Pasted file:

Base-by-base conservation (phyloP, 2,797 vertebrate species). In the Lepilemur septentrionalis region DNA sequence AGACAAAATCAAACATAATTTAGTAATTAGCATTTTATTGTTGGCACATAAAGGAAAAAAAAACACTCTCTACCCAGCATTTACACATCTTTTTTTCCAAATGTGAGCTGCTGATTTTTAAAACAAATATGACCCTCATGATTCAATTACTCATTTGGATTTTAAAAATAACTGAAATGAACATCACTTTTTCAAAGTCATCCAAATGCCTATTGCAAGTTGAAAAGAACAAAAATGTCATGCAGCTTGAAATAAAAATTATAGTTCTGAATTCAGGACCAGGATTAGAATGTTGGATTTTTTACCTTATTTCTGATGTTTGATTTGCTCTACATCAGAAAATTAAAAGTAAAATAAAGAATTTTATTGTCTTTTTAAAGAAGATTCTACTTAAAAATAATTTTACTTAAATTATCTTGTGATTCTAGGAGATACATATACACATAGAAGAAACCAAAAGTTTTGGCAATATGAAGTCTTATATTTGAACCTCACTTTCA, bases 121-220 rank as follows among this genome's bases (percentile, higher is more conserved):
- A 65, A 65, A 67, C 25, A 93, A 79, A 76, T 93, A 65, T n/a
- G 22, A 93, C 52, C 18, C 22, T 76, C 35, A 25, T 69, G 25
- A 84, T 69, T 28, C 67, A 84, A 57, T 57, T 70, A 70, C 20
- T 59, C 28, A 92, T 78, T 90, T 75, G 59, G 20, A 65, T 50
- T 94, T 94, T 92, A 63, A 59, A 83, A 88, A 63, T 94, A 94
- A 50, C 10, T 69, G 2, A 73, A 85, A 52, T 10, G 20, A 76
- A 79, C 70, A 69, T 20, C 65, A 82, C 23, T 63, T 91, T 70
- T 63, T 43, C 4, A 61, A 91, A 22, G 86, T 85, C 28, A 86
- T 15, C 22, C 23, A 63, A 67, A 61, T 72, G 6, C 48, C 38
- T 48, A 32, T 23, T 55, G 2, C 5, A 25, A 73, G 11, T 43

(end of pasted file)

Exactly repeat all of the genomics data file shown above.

Base-by-base conservation (phyloP, 2,797 vertebrate species). In the Lepilemur septentrionalis region DNA sequence AGACAAAATCAAACATAATTTAGTAATTAGCATTTTATTGTTGGCACATAAAGGAAAAAAAAACACTCTCTACCCAGCATTTACACATCTTTTTTTCCAAATGTGAGCTGCTGATTTTTAAAACAAATATGACCCTCATGATTCAATTACTCATTTGGATTTTAAAAATAACTGAAATGAACATCACTTTTTCAAAGTCATCCAAATGCCTATTGCAAGTTGAAAAGAACAAAAATGTCATGCAGCTTGAAATAAAAATTATAGTTCTGAATTCAGGACCAGGATTAGAATGTTGGATTTTTTACCTTATTTCTGATGTTTGATTTGCTCTACATCAGAAAATTAAAAGTAAAATAAAGAATTTTATTGTCTTTTTAAAGAAGATTCTACTTAAAAATAATTTTACTTAAATTATCTTGTGATTCTAGGAGATACATATACACATAGAAGAAACCAAAAGTTTTGGCAATATGAAGTCTTATATTTGAACCTCACTTTCA, bases 121-220 rank as follows among this genome's bases (percentile, higher is more conserved):
- A 65, A 65, A 67, C 25, A 93, A 79, A 76, T 93, A 65, T n/a
- G 22, A 93, C 52, C 18, C 22, T 76, C 35, A 25, T 69, G 25
- A 84, T 69, T 28, C 67, A 84, A 57, T 57, T 70, A 70, C 20
- T 59, C 28, A 92, T 78, T 90, T 75, G 59, G 20, A 65, T 50
- T 94, T 94, T 92, A 63, A 59, A 83, A 88, A 63, T 94, A 94
- A 50, C 10, T 69, G 2, A 73, A 85, A 52, T 10, G 20, A 76
- A 79, C 70, A 69, T 20, C 65, A 82, C 23, T 63, T 91, T 70
- T 63, T 43, C 4, A 61, A 91, A 22, G 86, T 85, C 28, A 86
- T 15, C 22, C 23, A 63, A 67, A 61, T 72, G 6, C 48, C 38
- T 48, A 32, T 23, T 55, G 2, C 5, A 25, A 73, G 11, T 43